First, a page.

Cell phone addiction is a real nuisance. Experts call it “nomophobia” (no-mobile-phone-phobia aka phobia if you don’t carry a cell phone).
A recent survey found that 84 percent of the world’s population said they could not go outside without a cell phone.
Other studies have shown that nearly two-thirds of teens and young adults check their cell phones every 15 minutes or less. Anxiety and stress in people with nomophobia concerns worrying about not being able to monitor social media.
The solution: “My advice, it’s best to practice not checking your cell phone for some time,” says Dr. Larry Rosen, professor of psychology at California State University.
If you’re having trouble doing this, Rosen recommends that you check the phone for one minute, then turn it off and place it upside down in front of your eyes for 15 minutes. After that, turn it on again and check for one minute and repeat the same process.
Slowly increase the 15 minutes to 20, 25, 30 and so on. You will find that nothing will happen if you have to separate from your phone and that your anxiety is not real.
Nest of germs
A study from the University of Arizona found that the average cell phone has up to 10 times the number of germs found in the bathroom! We often place cell phones on top of dirty ones, or handle them without washing our hands.
The solution: Clean your cell phone with antibacterial wipes as often as you can. Wash your hands before handling your phone and carefully put the phone down. Do not put it in a place that is dirty and has a lot of germs.
Increase the risk of accidents
Using your cell phone increases your chances of getting seriously injured. Scientists at Carnegie Mellon University studied the brains of drivers who use cell phones while driving.
They found that just by listening to someone talk, brain activity was reduced by 37 percent.
Another study by the University of Washington found that people who walk while texting are four times more likely to ignore traffic signs or forget to look left and right before crossing.
The solution: If you are driving or walking in a crowded place, forget about your cell phone and focus on the road. The same is true when you are in a risky situation, for example when you are running a machine.
Interferes with sleep
Staring at gadgets, TV and computers at night will interfere with the production of the hormone melatonin or a hormone that makes us sleepy. The cause is the blue light emitted from the screens of these electronic devices.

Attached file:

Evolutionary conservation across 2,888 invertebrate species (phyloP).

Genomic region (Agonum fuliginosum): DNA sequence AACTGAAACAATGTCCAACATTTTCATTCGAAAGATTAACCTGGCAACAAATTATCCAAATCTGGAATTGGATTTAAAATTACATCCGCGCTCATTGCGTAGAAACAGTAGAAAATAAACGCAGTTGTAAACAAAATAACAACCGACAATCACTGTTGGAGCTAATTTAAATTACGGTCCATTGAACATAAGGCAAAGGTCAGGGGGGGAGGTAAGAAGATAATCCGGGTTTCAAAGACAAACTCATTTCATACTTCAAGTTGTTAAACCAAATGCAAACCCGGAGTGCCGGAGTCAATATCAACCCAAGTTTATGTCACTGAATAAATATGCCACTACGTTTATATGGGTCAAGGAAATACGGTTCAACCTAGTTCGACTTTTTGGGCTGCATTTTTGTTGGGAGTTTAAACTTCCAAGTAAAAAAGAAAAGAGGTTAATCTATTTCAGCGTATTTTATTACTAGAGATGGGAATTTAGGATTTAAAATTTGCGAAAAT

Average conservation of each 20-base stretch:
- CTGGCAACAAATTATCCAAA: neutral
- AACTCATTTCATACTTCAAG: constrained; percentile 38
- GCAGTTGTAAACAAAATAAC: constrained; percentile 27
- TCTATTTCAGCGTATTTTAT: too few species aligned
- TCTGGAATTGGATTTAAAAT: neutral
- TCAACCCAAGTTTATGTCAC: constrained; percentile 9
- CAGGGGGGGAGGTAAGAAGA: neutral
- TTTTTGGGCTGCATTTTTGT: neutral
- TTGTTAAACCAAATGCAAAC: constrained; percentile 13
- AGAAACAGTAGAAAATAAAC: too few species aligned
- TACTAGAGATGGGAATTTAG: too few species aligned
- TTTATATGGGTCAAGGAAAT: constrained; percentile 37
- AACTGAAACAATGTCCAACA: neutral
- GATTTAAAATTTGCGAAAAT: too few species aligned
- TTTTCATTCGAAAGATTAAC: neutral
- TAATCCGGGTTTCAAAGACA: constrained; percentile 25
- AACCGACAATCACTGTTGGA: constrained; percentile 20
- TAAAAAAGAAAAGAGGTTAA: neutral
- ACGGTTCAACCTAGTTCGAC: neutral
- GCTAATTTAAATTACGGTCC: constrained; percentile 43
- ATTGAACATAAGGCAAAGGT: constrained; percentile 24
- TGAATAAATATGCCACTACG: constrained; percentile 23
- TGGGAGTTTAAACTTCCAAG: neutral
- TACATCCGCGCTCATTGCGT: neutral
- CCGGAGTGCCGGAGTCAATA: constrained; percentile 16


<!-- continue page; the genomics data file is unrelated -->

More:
Lack of sleep can cause all kinds of health problems, including depression and weight gain.
The solution: Scientists at the National Sleep Foundation suggest that you stay away from artificial light (including from lights) before bed and do other activities to relax without electronic devices such as reading a book.
Stretch out the relationship
Constantly checking your cellphone when you are with family or close friends can make other people feel unappreciated and ultimately this can stretch our relationships with others or with those closest to us.
The solution: Remind yourself that you can check your phone later. Put your phone in your bag and put it in “silent” or just “beep” mode when you’re hanging out with friends and family.
Besides negative effects, smartphone apps also will share some of your private data. So, before your private data are stolen, you should be aware of the following smartphone apps.
If these apps are still on your phone, someone is definitely spying on you.
There’s an app for that…but should you use it?
We all love our cellphones and the millions of ways they connect us and make our lives easier. But some of those apps that you love and have come to rely on could actually be putting you at risk. While it’s easy to forget about the need for privacy in a world where everyone airs everything online, it’s important to remember that it takes very little information for someone to steal your identity and even hack into your banking accounts. We’ve collected information about some of the worst offenders so that you can make an educated decision about which apps you trust with your privacy and which ones need to go. The bad ones are likely guilty of one these top mobile phone security threats.
Whatsapp and Instagram are both owned by Facebook, which is part of what makes them all a risk. Dave Salisbury, director of the University of Dayton Center for Cybersecurity and Data Intelligence, says that Instagram “requests several permissions that include but are not limited to modifying and reading contacts and the contents of your storage, locating your phone, reading your call log, modifying system settings, and having full network access.”
Even more worrisome, updates may automatically add additional capabilities. “People need to remember that at Facebook, and plenty of other places, you’re the product, not the customer,” Salisbury says. “Information about you, what you do, where you go, who you interact with, etc., is valuable. If you’re OK with giving that up for some free services, that’s a valid choice. What I’d hope is that people actually think through the choice in an informed way and make sure they’re getting as much as they’re giving.” Continue Reading…..
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